When I run this code against my Adventure works database, I see the first SELECT statement does an INDEX SCAN operation against both tables in the query. It also requires 2,294 logical reads to resolve this SELECT statement, since neither table has an index on the column (SalesOrderID), which is used in the JOIN operation. Whereas the second SELECT statement, which is run after creating two non-clustered indexes, requires only 17 logical reads to resolve this query. That is a significant saving in I/O for the cost of a couple of indexes to support the JOIN operation.
What is a covering index? A covering index is a non-clustered index that contains all the columns needed to resolve a single query. For instance, say you have a really, wide table with say 500 different columns, but you query that table and reference only five columns in your query statement. If you created an index that contained at least those five columns and that index is used by the query engine then it is considered a covering index.
Covering indexes minimize the amount of I/O the query engine needs to perform to resolve a query. Reducing I/O is the name of the game when trying to optimize your queries. I/O operations are slow, so any time you can significantly reduce I/O you are getting the result set quicker and taxing the I/O sub-system less, not to mention the reduced load on the buffer pool.
The concept of a covering index has been around for a long time. However Microsoft introduced the INCLUDE clause in the CREATE INDEX statement with SQL Server 2005 to further reduced the amount of space and I/O required by covering indexes. The INCLUDE clause places the values of the covering index columns only in the leaf level pages. Let me explore how to build covering indexes before the introduction of SQL Server 2005 and then we will look at how to create the same covering index with SQL Server 2005.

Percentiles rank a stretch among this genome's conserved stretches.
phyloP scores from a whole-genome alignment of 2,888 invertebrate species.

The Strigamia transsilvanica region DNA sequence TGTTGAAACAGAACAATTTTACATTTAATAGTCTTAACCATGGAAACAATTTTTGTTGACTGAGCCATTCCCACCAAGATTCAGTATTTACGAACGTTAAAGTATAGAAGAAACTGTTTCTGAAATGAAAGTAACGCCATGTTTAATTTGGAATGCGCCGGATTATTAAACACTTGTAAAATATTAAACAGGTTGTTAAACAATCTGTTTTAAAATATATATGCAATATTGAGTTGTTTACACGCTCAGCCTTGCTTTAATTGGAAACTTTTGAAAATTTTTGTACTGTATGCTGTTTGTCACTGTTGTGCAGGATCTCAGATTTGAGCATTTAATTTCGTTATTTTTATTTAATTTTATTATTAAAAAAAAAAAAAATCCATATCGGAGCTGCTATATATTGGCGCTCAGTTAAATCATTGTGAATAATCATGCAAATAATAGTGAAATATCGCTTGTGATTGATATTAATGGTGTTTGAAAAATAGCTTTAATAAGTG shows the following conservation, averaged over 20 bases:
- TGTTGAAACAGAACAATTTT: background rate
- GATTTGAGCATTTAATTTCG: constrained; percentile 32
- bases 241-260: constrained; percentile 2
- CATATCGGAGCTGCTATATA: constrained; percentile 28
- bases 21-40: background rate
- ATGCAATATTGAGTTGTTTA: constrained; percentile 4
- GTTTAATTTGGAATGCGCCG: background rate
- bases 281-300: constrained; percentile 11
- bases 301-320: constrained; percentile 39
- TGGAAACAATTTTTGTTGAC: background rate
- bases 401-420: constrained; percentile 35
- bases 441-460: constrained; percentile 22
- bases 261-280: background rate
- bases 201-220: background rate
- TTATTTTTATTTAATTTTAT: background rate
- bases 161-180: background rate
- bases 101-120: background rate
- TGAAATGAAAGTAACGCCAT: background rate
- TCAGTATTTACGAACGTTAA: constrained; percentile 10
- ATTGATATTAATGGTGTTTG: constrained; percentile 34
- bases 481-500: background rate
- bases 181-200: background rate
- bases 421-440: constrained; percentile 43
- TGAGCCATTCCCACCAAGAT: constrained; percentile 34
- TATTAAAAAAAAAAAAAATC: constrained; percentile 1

Here is a CREATE TABLE and a SELECT statement that we will be using to explore covering index implementation:
CREATE TABLE MyTable( ID int Primary Key, ShortDescription varchar(240), LongDescription varchar(4000), FirstName varchar(100), LastName varchar(100), EmailAddress varchar(100), CreateDate DateTime, ModifiedDate DateTime) SELECT ModifiedDate, ShortDescription, ID FROM dbo.MyTable WHERE ID > '5909127';
By looking at the table definition, you can get a sense of how big a row might be. A row might be very large if each record contained a lengthy LongDescription value. This SELECT statement only uses three different columns (ModifiedDate, ShortComment, ID). To create a covering index all three of these columns will need to be included in the non-clustered index. Here is the syntax to create a covering index in versions of SQL Server prior to SQL Server 2005 (no INCLUDE clause allowed).
CREATE INDEX IDX_MyTable_CoveringIndexPre2005 ON dbo.MyTable (ID, ModifiedDate, ShortDescription);
Here you can see I have included all those the columns used in the above SELECT statement in the index. After creating this index, anytime I run the above SELECT statement, SQL Server will be able use my covering index to resolve the query instead of going to the clustered index to resolve this query. This would greatly reduce the number of I/Os SQL Server would need to perform, by not having to read the larger clustered index records.